Hospitals prepare to vaccinate workers: 6 things to know

The first doses of Pfizer's COVID-19 vaccine are on their way to hospitals, and healthcare workers could receive their first shots as early as Dec. 14. 

Six things to know:

1. Mass distribution began Dec. 13 as the first doses of Pfizer's vaccine left Pfizer's Kalamazoo, Mich., production plant. Sixty-four federally designated places, including states, big cities and U.S. territories, will receive the vaccines, and government officials expect initial doses to make it to 145 sites Dec. 14, according to The Wall Street Journal. An additional 425 sites expect to receive vaccines Dec. 15, and another 66 expect to receive them Dec. 16, according to The New York Times.

2. As vaccines are distributed, healthcare workers and long-term care facility residents will be inoculated first. Some of New Mexico's initial 17,550 doses will go to five major hospitals that have ultracold storage capabilities, and in Kentucky, 38,000 initial doses will go to long-term care facilities through CVS Health and Walgreens Boots Alliance, according to The Journal. There are 12,000 other doses that will go to healthcare workers in Kentucky.

3. Hospitals will have to consider many factors as they receive their initial doses. This includes ensuring the shots stay at the optimal temperature, as well as ensuring shipments are not unattended on loading docks, according to The Journal. Ensuring the vaccines stay viable as workers receive them and that the process is efficient are other considerations.

4. Hospitals have been preparing for the potential challenges related to inoculating their healthcare workers. Salt Lake City-based University of Utah Health is planning to stagger employee vaccinations "because it's expected that a certain small percentage will have side effects that are typical of many vaccines, but that may keep them home. These include mild fever that is short-lived or pain at the site of injection. Staggering the vaccinations will help spread that out over time," spokesperson Julie Kiefer told Becker's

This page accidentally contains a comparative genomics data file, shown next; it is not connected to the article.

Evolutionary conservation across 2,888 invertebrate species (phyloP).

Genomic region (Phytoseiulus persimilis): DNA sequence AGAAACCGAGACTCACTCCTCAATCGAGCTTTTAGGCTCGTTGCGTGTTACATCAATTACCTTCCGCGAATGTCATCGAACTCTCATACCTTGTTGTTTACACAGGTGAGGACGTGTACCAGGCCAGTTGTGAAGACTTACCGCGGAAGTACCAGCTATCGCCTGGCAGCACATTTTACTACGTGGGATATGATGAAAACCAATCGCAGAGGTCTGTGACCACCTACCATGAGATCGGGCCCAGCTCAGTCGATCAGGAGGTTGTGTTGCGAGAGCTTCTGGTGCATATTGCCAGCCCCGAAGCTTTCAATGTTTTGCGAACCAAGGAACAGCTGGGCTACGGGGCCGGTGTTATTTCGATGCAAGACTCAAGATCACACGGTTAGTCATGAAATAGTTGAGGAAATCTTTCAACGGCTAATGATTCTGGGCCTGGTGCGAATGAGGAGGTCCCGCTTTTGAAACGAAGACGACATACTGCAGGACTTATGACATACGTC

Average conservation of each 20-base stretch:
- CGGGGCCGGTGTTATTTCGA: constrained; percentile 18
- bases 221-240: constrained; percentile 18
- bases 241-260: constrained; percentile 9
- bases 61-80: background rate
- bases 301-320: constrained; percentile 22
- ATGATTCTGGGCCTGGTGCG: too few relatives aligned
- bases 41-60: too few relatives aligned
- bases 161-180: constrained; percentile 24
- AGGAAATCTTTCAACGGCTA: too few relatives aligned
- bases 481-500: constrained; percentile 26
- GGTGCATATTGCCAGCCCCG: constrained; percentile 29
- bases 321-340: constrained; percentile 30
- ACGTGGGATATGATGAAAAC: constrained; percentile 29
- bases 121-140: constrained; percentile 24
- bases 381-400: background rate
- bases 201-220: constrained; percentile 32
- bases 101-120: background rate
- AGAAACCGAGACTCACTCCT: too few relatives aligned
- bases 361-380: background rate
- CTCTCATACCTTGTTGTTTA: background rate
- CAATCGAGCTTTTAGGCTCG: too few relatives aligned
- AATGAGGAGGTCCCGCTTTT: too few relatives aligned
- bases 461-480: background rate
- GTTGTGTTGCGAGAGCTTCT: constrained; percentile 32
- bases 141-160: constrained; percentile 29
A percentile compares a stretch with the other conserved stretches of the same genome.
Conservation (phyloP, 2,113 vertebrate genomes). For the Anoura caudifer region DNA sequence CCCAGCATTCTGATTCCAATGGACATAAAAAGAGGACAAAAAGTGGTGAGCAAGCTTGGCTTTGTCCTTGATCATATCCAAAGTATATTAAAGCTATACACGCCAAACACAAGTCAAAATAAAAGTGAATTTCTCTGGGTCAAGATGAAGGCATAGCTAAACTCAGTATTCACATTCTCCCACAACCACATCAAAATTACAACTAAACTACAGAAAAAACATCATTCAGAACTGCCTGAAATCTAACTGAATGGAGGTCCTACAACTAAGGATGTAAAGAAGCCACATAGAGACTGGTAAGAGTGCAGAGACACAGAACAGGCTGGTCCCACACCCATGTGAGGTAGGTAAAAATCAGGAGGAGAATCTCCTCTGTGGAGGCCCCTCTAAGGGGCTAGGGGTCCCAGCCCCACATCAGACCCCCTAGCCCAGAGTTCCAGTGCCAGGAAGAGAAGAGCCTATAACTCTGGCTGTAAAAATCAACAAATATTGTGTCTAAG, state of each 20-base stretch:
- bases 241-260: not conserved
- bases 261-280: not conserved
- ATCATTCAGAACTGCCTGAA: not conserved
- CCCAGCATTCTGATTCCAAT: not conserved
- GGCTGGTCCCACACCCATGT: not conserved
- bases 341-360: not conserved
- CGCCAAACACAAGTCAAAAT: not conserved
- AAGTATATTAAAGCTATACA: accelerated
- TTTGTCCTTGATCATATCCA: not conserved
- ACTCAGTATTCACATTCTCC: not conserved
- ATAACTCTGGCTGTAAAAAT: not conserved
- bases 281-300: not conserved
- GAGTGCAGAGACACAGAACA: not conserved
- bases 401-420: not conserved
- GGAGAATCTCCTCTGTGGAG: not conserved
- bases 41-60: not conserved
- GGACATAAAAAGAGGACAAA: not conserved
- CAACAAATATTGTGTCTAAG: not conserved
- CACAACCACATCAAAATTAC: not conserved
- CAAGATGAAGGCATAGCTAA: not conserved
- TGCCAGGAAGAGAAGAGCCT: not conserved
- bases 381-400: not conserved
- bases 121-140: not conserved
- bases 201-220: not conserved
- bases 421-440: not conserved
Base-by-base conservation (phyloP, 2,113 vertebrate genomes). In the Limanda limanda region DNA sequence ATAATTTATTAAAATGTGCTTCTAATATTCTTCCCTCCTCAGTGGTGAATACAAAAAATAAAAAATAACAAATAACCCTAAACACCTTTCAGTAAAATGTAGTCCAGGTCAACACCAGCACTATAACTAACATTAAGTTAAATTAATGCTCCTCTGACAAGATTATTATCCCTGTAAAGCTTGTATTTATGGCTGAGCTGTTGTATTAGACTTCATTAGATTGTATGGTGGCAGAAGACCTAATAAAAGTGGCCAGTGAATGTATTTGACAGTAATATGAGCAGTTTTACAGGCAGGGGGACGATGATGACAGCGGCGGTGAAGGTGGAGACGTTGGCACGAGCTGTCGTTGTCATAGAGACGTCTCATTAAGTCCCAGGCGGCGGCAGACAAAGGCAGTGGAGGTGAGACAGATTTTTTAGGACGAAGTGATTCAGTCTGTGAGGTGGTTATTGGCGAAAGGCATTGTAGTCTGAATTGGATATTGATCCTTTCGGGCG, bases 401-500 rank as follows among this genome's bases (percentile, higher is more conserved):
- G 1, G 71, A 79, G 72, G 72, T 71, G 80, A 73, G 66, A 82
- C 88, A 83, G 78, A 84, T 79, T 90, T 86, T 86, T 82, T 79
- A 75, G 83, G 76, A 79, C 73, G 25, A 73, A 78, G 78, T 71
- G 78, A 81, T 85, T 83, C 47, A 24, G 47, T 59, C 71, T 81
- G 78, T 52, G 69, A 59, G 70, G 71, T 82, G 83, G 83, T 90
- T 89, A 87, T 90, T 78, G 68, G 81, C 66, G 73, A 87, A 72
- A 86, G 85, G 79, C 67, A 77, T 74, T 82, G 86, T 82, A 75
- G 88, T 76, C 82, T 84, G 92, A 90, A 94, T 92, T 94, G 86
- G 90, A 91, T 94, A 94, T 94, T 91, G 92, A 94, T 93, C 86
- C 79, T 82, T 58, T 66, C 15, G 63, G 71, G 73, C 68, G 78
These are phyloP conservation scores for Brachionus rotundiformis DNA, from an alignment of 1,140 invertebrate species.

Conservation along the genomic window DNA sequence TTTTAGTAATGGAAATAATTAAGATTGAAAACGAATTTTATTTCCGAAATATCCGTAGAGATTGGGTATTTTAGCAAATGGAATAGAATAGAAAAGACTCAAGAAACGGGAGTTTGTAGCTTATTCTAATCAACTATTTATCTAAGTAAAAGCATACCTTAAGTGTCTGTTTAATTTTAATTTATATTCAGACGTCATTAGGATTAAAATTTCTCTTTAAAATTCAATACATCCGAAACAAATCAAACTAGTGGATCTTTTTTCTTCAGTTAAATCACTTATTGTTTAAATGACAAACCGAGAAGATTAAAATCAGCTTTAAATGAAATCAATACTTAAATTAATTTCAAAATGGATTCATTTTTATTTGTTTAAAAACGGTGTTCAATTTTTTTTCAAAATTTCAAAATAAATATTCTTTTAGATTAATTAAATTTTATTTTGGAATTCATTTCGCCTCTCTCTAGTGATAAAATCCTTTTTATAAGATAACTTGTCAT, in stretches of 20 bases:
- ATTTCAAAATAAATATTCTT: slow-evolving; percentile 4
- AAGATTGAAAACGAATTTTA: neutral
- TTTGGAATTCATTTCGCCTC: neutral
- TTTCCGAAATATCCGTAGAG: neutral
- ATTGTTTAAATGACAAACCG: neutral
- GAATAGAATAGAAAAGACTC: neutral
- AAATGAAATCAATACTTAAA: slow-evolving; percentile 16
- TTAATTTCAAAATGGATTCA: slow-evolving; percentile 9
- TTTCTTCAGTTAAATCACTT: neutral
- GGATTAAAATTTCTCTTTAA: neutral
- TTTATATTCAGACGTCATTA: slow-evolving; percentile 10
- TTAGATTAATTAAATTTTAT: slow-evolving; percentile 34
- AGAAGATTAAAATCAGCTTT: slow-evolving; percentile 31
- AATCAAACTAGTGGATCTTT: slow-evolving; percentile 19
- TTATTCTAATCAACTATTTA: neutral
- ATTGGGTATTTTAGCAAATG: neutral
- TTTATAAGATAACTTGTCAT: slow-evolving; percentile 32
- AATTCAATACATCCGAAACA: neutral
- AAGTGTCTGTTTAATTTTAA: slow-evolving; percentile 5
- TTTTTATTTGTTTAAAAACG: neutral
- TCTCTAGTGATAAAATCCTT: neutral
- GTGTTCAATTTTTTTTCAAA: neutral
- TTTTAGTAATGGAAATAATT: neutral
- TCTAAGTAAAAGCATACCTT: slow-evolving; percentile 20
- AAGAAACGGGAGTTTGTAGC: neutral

5. Hospitals also have plans for which healthcare workers will be vaccinated first. Workers in emergency departments, intensive care units and dedicated COVID-19 units will be prioritized. They also are prioritizing food and environmental services workers who support the care of COVID-19 patients and facilities.

At New Hyde Park, N.Y.-based Northwell Health, Yves Duroseau, MD, chair of emergency medicine at Lenox Hill Hospital, and Sandra Lindsay, RN, a critical care nurse at Long Island Jewish Medical Center, will volunteer to be the first to receive vaccines, the health system said in a news release Dec. 14. Northwell said physicians, nurses and staff working in direct contact with COVID-19 patients will receive vaccinations, led by the two volunteers.

6. The mass distribution of the first vaccine comes as COVID-19 continues to surge in the U.S. As of Dec. 13, there were 109,331 Americans hospitalized with the virus, and 21,231 patients were in intensive care, according to data from the COVID Tracking Project. Gregory Poland, MD, director of the Mayo Clinic Vaccine Research Group and editor-in-chief of the journal Vaccine, told USA Today the rollout of vaccines "is not only going to save lives, this is going to take away fear. There just aren't words for what this means."

 

More articles on workforce:

Cleveland Clinic, Intermountain to help create 1 million jobs for Black Americans
UPMC adds hundreds of nurses, bed capacity amid COVID-19 surge
Keeping transport, environmental services staff safe: 14 COVID-19 strategies from Northwell Health

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